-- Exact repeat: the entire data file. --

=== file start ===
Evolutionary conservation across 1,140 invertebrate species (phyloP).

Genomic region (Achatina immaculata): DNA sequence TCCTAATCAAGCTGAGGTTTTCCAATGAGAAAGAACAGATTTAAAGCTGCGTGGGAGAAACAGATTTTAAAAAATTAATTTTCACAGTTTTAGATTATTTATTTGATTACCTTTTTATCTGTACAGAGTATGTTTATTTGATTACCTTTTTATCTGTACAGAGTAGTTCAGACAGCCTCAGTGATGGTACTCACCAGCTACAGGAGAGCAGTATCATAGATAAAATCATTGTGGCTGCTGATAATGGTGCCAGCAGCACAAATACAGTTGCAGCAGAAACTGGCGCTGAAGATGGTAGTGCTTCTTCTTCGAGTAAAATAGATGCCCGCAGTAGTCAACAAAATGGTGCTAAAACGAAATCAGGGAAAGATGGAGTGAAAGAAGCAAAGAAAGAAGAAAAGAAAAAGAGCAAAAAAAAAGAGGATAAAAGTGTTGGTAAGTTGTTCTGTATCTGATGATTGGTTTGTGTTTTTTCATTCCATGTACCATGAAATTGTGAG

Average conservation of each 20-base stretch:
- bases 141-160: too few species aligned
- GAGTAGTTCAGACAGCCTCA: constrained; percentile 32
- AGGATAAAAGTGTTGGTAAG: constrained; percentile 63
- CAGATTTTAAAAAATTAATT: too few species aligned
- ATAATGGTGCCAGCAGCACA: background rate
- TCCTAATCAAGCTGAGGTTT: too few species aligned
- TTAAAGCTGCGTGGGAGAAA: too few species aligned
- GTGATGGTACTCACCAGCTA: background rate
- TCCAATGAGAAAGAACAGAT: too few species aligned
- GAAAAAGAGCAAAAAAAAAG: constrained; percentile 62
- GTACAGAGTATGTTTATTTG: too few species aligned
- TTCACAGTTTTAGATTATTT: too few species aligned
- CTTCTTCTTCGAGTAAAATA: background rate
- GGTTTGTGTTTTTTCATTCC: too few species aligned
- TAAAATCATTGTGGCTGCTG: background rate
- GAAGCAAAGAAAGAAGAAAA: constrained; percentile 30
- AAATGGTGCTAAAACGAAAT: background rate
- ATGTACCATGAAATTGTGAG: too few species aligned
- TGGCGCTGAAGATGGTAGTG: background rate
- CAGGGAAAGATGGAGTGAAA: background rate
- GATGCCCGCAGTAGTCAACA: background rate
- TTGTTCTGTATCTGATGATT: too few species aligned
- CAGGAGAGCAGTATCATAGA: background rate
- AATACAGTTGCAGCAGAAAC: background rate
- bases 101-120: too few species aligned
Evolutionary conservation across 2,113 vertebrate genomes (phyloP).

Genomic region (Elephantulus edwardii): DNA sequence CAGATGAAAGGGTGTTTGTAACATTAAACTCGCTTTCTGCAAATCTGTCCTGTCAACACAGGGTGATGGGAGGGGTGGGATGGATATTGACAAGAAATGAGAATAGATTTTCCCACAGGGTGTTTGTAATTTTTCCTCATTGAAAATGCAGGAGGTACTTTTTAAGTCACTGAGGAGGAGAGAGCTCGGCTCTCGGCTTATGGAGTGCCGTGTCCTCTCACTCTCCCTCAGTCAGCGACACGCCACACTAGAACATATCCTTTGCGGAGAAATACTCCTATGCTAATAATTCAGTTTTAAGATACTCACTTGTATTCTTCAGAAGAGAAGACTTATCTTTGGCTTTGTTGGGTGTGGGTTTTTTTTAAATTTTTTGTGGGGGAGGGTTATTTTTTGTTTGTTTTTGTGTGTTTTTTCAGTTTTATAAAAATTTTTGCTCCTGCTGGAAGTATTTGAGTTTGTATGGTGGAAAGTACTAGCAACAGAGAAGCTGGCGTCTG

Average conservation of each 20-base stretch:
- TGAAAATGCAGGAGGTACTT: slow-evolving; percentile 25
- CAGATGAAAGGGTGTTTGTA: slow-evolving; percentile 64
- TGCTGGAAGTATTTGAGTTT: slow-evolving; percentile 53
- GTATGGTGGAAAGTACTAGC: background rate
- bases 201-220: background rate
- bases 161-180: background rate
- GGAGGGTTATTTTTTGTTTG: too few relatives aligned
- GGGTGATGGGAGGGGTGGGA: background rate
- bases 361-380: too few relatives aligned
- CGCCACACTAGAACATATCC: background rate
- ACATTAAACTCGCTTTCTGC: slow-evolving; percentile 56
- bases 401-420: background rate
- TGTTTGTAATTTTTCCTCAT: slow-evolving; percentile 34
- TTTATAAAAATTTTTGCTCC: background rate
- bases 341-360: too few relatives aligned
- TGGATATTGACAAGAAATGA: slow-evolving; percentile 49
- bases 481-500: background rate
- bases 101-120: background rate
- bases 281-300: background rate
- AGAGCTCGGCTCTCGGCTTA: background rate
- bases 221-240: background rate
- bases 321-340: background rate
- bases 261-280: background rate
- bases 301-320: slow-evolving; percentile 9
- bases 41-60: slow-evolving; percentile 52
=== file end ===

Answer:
Evolutionary conservation across 1,140 invertebrate species (phyloP).

Genomic region (Achatina immaculata): DNA sequence TCCTAATCAAGCTGAGGTTTTCCAATGAGAAAGAACAGATTTAAAGCTGCGTGGGAGAAACAGATTTTAAAAAATTAATTTTCACAGTTTTAGATTATTTATTTGATTACCTTTTTATCTGTACAGAGTATGTTTATTTGATTACCTTTTTATCTGTACAGAGTAGTTCAGACAGCCTCAGTGATGGTACTCACCAGCTACAGGAGAGCAGTATCATAGATAAAATCATTGTGGCTGCTGATAATGGTGCCAGCAGCACAAATACAGTTGCAGCAGAAACTGGCGCTGAAGATGGTAGTGCTTCTTCTTCGAGTAAAATAGATGCCCGCAGTAGTCAACAAAATGGTGCTAAAACGAAATCAGGGAAAGATGGAGTGAAAGAAGCAAAGAAAGAAGAAAAGAAAAAGAGCAAAAAAAAAGAGGATAAAAGTGTTGGTAAGTTGTTCTGTATCTGATGATTGGTTTGTGTTTTTTCATTCCATGTACCATGAAATTGTGAG

Average conservation of each 20-base stretch:
- bases 141-160: too few species aligned
- GAGTAGTTCAGACAGCCTCA: constrained; percentile 32
- AGGATAAAAGTGTTGGTAAG: constrained; percentile 63
- CAGATTTTAAAAAATTAATT: too few species aligned
- ATAATGGTGCCAGCAGCACA: background rate
- TCCTAATCAAGCTGAGGTTT: too few species aligned
- TTAAAGCTGCGTGGGAGAAA: too few species aligned
- GTGATGGTACTCACCAGCTA: background rate
- TCCAATGAGAAAGAACAGAT: too few species aligned
- GAAAAAGAGCAAAAAAAAAG: constrained; percentile 62
- GTACAGAGTATGTTTATTTG: too few species aligned
- TTCACAGTTTTAGATTATTT: too few species aligned
- CTTCTTCTTCGAGTAAAATA: background rate
- GGTTTGTGTTTTTTCATTCC: too few species aligned
- TAAAATCATTGTGGCTGCTG: background rate
- GAAGCAAAGAAAGAAGAAAA: constrained; percentile 30
- AAATGGTGCTAAAACGAAAT: background rate
- ATGTACCATGAAATTGTGAG: too few species aligned
- TGGCGCTGAAGATGGTAGTG: background rate
- CAGGGAAAGATGGAGTGAAA: background rate
- GATGCCCGCAGTAGTCAACA: background rate
- TTGTTCTGTATCTGATGATT: too few species aligned
- CAGGAGAGCAGTATCATAGA: background rate
- AATACAGTTGCAGCAGAAAC: background rate
- bases 101-120: too few species aligned
Evolutionary conservation across 2,113 vertebrate genomes (phyloP).

Genomic region (Elephantulus edwardii): DNA sequence CAGATGAAAGGGTGTTTGTAACATTAAACTCGCTTTCTGCAAATCTGTCCTGTCAACACAGGGTGATGGGAGGGGTGGGATGGATATTGACAAGAAATGAGAATAGATTTTCCCACAGGGTGTTTGTAATTTTTCCTCATTGAAAATGCAGGAGGTACTTTTTAAGTCACTGAGGAGGAGAGAGCTCGGCTCTCGGCTTATGGAGTGCCGTGTCCTCTCACTCTCCCTCAGTCAGCGACACGCCACACTAGAACATATCCTTTGCGGAGAAATACTCCTATGCTAATAATTCAGTTTTAAGATACTCACTTGTATTCTTCAGAAGAGAAGACTTATCTTTGGCTTTGTTGGGTGTGGGTTTTTTTTAAATTTTTTGTGGGGGAGGGTTATTTTTTGTTTGTTTTTGTGTGTTTTTTCAGTTTTATAAAAATTTTTGCTCCTGCTGGAAGTATTTGAGTTTGTATGGTGGAAAGTACTAGCAACAGAGAAGCTGGCGTCTG

Average conservation of each 20-base stretch:
- TGAAAATGCAGGAGGTACTT: slow-evolving; percentile 25
- CAGATGAAAGGGTGTTTGTA: slow-evolving; percentile 64
- TGCTGGAAGTATTTGAGTTT: slow-evolving; percentile 53
- GTATGGTGGAAAGTACTAGC: background rate
- bases 201-220: background rate
- bases 161-180: background rate
- GGAGGGTTATTTTTTGTTTG: too few relatives aligned
- GGGTGATGGGAGGGGTGGGA: background rate
- bases 361-380: too few relatives aligned
- CGCCACACTAGAACATATCC: background rate
- ACATTAAACTCGCTTTCTGC: slow-evolving; percentile 56
- bases 401-420: background rate
- TGTTTGTAATTTTTCCTCAT: slow-evolving; percentile 34
- TTTATAAAAATTTTTGCTCC: background rate
- bases 341-360: too few relatives aligned
- TGGATATTGACAAGAAATGA: slow-evolving; percentile 49
- bases 481-500: background rate
- bases 101-120: background rate
- bases 281-300: background rate
- AGAGCTCGGCTCTCGGCTTA: background rate
- bases 221-240: background rate
- bases 321-340: background rate
- bases 261-280: background rate
- bases 301-320: slow-evolving; percentile 9
- bases 41-60: slow-evolving; percentile 52